The human race has many motivators – stimuli that cause us to behave in a certain fashion or refrain from behaving in a certain fashion. The desire for approval is a huge motivator, relied on for centuries by parents who would tell you sadly how disappointed they were in your behaviour rather than yelling at you. The need for social acceptance is another powerful motivator. Just cast your mind back to how you donned those pastel pink knickerbocker trousers as a teenager in the 1980s, even if they did not suit you at all – but all the cool kids were wearing them. And then there is probably our greatest motivator: fear. Fear of a hiding is all that will dissuade a ten-year-old boy from trying to climb on the roof (again). Fear of death is what keeps most of us from bungee jumping. And fear of social embarrassment is what stops millions of people from singing or speaking in public; from wearing skimpy swimming costumes; or from halting attempts at a foreign language.
In the same vein, it is also what stops us from ordering unfamiliar items on a restaurant menu, Steak and chips – we all know what that is. But what is a tian of prawns? And is wagyu a cut of beef, a style of cooking or a type of meat? And while pear tart sounds homely and comforting, a galette of pears sounds terrifyingly sophisticated and unfamiliar. What if you order something that turns out to be repulsive – writhing eels of deep-fried insects?? And then there are the words that are opaque in meaning and difficult to pronounce: think quesadillas, millefeuille, iles flottantes – or shiitake mushrooms.
Shiitake is one of those words that looks rude to the uninitiated but isn’t – rather like cockpit, in fact ;) A friend who was idly examining the contents of my grocery cupboard while I cooked once came across a packet of dried shiitake mushrooms. “Why on earth would anybody want to eat something called “shit ache”? she marvelled. But of course, it’s only the prism of English pronounciation, and its confounding habit of making the final e in a word silent, that give shiitake mushrooms a scatological makeover. A more correct version would be she-tar-keh – and the sooner you learn to say the word correctly and lose your fear of ordering them, the better because they are some of the most richly flavoured and delicious mushrooms you will find. Shiitake (or lentinus edodes) are mushrooms of Asian origin where they have been growing in China and Japan since prehistoric times. They are often found growing on fallen broadleaf trees, but can also be commercially cultivated. The lentinant contained in the mushroom is the active ingredient credited with its disease fighting properties such as controlling cholesterol and boosting the immune system, and is being researched as a cancer treatment. More importantly to me, they are packed with umami and strongly reminiscent of truffles, but with a far lower price tag. If you are using dried shiitake, don’t discard the soaking water as it is as flavourful as the mushrooms themselves and makes a fantastic stock to add to soups and gravies.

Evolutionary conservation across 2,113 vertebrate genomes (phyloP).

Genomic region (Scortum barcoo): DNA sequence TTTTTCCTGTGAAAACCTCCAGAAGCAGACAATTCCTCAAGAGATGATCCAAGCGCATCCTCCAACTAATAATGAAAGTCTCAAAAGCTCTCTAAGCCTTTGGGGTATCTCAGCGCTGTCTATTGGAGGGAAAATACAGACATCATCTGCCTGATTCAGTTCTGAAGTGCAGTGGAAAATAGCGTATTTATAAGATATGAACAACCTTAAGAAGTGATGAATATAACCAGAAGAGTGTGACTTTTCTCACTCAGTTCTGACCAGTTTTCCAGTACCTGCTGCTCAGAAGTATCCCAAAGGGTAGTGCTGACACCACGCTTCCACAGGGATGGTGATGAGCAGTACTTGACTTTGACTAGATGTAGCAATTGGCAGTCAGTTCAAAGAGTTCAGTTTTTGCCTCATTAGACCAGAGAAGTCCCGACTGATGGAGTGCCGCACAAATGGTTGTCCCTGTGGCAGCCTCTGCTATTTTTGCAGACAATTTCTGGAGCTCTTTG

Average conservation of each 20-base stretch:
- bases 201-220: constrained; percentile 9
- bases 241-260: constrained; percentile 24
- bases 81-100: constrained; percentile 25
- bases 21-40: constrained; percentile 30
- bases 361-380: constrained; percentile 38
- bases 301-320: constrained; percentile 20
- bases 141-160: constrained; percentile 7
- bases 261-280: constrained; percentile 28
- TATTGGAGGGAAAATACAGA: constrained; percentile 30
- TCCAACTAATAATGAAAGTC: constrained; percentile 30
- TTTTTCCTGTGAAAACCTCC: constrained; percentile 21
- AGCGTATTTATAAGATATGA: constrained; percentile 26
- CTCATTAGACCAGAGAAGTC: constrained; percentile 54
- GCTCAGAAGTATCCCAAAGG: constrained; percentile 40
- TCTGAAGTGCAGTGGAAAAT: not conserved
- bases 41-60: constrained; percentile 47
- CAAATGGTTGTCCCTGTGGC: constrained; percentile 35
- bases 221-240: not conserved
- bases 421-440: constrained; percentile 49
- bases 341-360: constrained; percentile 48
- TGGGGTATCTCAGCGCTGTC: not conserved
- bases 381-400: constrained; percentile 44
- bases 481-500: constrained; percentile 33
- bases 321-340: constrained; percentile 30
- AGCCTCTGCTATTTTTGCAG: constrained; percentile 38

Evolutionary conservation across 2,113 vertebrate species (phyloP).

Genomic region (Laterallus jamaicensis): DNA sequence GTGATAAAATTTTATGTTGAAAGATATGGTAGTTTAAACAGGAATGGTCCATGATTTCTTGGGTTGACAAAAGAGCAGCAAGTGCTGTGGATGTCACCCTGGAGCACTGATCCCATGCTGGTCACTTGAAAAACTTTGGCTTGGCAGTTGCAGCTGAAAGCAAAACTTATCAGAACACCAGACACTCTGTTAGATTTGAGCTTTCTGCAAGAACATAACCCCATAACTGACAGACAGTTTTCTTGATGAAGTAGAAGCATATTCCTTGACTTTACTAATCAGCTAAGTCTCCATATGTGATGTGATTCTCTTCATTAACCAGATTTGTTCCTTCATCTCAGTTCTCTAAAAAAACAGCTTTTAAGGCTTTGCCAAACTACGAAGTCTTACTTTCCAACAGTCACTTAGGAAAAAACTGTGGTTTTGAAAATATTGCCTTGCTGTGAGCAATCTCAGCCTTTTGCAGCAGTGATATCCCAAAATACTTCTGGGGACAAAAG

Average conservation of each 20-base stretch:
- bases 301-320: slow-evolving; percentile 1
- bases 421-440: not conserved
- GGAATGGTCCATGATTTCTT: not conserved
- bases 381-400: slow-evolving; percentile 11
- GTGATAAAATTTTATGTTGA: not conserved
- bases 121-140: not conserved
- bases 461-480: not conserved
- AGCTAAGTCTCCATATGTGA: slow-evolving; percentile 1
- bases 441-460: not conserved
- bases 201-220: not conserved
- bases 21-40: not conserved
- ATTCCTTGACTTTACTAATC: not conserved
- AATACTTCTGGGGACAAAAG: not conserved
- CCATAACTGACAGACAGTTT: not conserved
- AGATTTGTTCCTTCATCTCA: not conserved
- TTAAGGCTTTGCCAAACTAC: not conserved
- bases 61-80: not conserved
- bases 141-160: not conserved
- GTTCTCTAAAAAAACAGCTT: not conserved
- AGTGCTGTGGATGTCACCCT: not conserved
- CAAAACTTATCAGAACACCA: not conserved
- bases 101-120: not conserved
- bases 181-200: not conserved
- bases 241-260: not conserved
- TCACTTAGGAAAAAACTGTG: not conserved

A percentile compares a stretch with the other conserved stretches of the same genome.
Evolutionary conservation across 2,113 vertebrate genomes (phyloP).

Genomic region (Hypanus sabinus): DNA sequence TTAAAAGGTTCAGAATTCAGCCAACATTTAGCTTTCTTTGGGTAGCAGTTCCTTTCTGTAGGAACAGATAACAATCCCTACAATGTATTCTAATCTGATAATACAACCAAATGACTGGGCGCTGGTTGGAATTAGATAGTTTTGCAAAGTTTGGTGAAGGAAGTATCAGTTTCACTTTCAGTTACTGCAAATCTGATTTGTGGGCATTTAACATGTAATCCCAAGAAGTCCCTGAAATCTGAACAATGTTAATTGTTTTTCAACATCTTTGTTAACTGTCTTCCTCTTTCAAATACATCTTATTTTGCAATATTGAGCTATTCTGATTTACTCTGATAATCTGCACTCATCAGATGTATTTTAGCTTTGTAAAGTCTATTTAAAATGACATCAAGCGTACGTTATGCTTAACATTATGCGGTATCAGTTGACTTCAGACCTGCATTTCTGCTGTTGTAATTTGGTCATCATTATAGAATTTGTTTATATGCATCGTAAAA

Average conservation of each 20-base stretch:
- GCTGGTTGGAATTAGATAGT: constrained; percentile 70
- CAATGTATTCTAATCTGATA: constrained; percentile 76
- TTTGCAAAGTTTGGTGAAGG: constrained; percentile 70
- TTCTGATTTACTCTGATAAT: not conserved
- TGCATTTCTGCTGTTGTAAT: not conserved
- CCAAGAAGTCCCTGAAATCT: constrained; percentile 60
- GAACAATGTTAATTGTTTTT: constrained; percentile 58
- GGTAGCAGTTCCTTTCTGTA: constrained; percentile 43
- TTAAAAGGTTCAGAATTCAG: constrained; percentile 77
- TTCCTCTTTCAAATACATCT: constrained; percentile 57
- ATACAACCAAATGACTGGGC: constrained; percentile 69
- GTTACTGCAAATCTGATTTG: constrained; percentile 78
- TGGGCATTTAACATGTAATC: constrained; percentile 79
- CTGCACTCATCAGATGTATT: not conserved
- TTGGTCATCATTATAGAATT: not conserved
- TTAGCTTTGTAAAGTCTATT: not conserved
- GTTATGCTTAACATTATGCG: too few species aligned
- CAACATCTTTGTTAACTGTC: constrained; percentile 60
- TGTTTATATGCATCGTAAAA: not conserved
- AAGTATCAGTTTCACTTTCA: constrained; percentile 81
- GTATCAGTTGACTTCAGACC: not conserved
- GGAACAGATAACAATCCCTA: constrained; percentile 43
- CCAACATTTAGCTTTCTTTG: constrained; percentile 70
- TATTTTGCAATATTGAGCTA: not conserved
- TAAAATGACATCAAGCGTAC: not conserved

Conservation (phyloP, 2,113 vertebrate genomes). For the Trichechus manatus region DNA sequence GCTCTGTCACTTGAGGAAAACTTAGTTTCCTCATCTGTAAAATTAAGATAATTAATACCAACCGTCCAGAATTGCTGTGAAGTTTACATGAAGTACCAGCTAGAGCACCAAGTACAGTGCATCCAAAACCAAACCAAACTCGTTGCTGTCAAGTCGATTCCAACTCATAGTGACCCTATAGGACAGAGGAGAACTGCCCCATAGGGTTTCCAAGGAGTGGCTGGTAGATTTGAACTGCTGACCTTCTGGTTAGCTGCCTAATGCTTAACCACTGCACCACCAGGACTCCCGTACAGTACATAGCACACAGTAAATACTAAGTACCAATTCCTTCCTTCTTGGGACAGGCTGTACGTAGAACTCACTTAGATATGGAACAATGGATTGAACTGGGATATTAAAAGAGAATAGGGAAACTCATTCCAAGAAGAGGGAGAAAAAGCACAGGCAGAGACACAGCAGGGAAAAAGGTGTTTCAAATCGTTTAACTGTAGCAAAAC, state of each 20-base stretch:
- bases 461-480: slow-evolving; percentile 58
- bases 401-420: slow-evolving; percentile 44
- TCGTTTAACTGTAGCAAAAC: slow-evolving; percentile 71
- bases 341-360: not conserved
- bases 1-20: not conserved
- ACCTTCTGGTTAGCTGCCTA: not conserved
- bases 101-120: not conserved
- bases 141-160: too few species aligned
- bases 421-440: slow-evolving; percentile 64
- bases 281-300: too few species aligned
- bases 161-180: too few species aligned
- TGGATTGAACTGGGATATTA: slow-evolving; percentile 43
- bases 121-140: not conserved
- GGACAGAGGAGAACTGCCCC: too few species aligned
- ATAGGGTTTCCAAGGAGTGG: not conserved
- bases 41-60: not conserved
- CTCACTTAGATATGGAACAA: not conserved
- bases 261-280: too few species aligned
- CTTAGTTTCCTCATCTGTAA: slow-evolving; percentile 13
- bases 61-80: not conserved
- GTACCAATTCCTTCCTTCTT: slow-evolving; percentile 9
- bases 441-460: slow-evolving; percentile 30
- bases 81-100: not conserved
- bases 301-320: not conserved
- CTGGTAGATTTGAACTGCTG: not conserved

This dish is the result of sending my darling husband grocery shopping rather than going myself. To be fair, he does attempt to buy what I have written on the list, but he is also prone to taking advantage of special offers – and what was on offer that day was a pair of venison steaks. Although I would normally choose to pair venison with a sweet, fruity sauce, I had a packet of dried shiitake mushrooms on hand and was so intrigued by the recipe I found on the Good Food Channel website, that I ditched the fruit, reasoning that the caramelised balsamic would provide the necessary sweetness. The end result is slightly exotic but unfussy and packed with deep umami flavour. Serve it with a robust, fruity red wine such as an Argentine Malbec.
VENISON STEAKS WITH A RED WINE, BALSAMIC & SHIITAKE MUSHROOM SAUCE (serves 2)
2 x 200 g venison fillets
1 tsp olive oil
25 g butter
100g dried shiitake mushrooms
2 shallots, finely chopped
1 clove of garlic, minced
50ml red wine
50ml balsamic vinegar
Soak the mushrooms in hot water for 15 minutes. Drain but reserve the soaking liquid to use in stocks.
Rub the olive oil into the venison. Heat a heavy (preferably cast-iron) frying pan, add the venison when hot and fry for 1 minute on each side.
Add 15g of butter, the drained mushroots, shallots and garlic. Cook for 5 minutes, stirring often. Add the red wine and balsamic vinegar and continue to cook, stirring to deglaze the pan.
Once the venison is cooked to your taste, remove it from the pan and keep warm. Add the remaining butter to the mushroom sauce and cook briskly until reduced by half.
Serve the sauce over the steak with a baked potato on the side.